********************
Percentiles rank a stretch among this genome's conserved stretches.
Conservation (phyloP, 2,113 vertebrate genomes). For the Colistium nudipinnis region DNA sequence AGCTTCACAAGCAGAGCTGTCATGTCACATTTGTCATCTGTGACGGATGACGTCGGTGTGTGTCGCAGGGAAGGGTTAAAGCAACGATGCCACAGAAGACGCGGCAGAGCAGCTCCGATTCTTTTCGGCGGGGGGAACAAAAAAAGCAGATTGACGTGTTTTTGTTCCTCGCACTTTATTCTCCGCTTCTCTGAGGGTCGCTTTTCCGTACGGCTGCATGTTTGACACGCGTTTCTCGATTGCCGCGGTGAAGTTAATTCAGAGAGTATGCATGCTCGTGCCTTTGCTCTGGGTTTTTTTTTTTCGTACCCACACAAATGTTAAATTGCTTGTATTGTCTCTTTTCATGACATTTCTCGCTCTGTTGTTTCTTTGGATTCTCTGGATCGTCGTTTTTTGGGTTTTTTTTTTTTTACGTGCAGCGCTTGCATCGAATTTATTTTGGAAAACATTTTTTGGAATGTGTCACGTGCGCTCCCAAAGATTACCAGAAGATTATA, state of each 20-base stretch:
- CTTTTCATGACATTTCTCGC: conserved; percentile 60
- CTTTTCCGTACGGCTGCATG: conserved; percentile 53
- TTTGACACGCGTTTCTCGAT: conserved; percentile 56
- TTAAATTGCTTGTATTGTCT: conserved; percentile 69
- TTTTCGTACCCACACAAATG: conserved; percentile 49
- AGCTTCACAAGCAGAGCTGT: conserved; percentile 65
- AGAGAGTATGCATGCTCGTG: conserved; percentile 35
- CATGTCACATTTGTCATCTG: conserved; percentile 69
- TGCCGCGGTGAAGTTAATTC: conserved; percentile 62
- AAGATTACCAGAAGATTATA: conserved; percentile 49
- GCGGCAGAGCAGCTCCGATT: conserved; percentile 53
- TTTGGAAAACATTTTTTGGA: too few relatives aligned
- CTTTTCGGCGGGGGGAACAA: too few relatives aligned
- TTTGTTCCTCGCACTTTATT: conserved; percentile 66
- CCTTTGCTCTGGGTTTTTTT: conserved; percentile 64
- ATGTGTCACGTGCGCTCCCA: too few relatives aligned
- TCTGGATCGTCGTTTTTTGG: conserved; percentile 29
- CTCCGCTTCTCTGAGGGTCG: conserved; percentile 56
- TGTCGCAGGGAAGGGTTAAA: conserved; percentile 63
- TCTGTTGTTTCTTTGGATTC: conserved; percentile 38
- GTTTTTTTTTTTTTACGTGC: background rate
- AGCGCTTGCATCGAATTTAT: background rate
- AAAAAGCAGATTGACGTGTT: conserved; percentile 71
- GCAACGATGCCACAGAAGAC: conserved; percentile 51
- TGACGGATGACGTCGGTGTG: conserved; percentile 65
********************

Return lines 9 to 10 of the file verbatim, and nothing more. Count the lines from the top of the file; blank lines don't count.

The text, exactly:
- AGAGAGTATGCATGCTCGTG: conserved; percentile 35
- CATGTCACATTTGTCATCTG: conserved; percentile 69